Bill then worked for Tobin Brothers for three years, where he learned all about the funeral business and he is still grateful to this day for the training he got there. Subsequently, in July 1990 the couple set up their own funeral business in Mitchell.
Fast track to 12th May 1997 – and having bought land in Belconnen the year before, they had a purpose-built building to house William Cole Funerals. It was the most exciting time for them. It was still just the two of them, too. But today their grown daughter works with them in Belconnen, and she became a highly skilled embalmer and loves working in her family’s business.
Asked about the funerals that stand out in their memories, they say there are many. But one they talked about was the funeral of Bryce Courtenay, who is buried at Hall but had the service in an Anglican church (by invitation only), at Darling Point in Sydney. Bryce had arranged his own funeral and in true Courtney style, it was stunningly beautiful and moving. The Prime Minister attended, as did Kamahl, along with many other celebrities. There was a wheelbarrow with vegetables and sunflowers at the entrance to the church (as Bryce had loved his garden), and in particular, sunflowers. He had recorded a speech he gave and used his humour to tell everyone that if they were ever driving out in the countryside and saw sunflowers, they could tell themselves, “so that was where the old bastard was buried”.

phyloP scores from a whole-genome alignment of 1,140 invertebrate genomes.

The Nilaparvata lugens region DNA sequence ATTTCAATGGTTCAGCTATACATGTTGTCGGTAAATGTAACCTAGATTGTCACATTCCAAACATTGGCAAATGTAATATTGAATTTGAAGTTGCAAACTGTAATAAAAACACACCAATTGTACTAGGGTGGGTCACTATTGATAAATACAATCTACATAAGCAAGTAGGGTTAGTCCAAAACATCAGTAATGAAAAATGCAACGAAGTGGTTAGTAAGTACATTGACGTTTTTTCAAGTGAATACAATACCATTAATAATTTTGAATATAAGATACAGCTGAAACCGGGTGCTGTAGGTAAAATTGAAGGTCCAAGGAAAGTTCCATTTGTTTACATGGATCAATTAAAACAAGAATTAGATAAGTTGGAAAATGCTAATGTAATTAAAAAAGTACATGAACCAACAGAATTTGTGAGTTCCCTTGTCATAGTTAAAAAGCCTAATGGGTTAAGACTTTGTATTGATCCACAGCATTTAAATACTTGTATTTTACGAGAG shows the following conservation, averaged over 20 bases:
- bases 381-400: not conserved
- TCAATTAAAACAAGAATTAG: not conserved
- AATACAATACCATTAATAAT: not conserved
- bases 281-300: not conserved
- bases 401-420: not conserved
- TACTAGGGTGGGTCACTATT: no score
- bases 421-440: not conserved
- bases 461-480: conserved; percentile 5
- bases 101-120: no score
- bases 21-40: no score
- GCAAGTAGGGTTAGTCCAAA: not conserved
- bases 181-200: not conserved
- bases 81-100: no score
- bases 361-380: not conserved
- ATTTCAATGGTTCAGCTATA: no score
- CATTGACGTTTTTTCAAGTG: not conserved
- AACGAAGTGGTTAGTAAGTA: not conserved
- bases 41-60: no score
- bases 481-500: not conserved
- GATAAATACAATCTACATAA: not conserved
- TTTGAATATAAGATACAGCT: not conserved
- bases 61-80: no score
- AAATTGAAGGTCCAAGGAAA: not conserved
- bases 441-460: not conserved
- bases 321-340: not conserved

When self-government came in they conducted a number of state funerals, such as the then Attorney-General, and other high profile funerals followed at St Christopher’s, and in other churches around Canberra that have all been humbling experiences.
“But the non-famous funerals matter just as much,” they hasten to tell me, and we look through photo albums of extraordinary funerals; of the first cardboard coffins, incredibly elaborate and personalised ceremonies, and even a sea burial off the coast at Nowra. What hits me as we talk, is the incredible passion and empathy this couple still have for their business after all of these years.
In 2015 they celebrated their 25th Anniversary dinner and they estimated they had conducted close to 14,000 funerals at that time so far, and they are still going strong.
This is a business that is bucking the trends – there is no doubt about it! They have not been “lucky” as often people say of successful businesses, but rather they have worked their way to the top and deserve every accolade in my book.
The funeral business is a tricky and sensitive business, not pleasant to think about when we lose loved ones, or we ourselves leave this mortal coil, but it’s worth thinking about it and planning for it too, as this will save a lot of heartache for those we leave behind. My mother taught me that – and now Bill and Christine Cole have reinforced that idea.
What are your wishes when you die? Will you want to be cremated or buried? Have you any special wishes?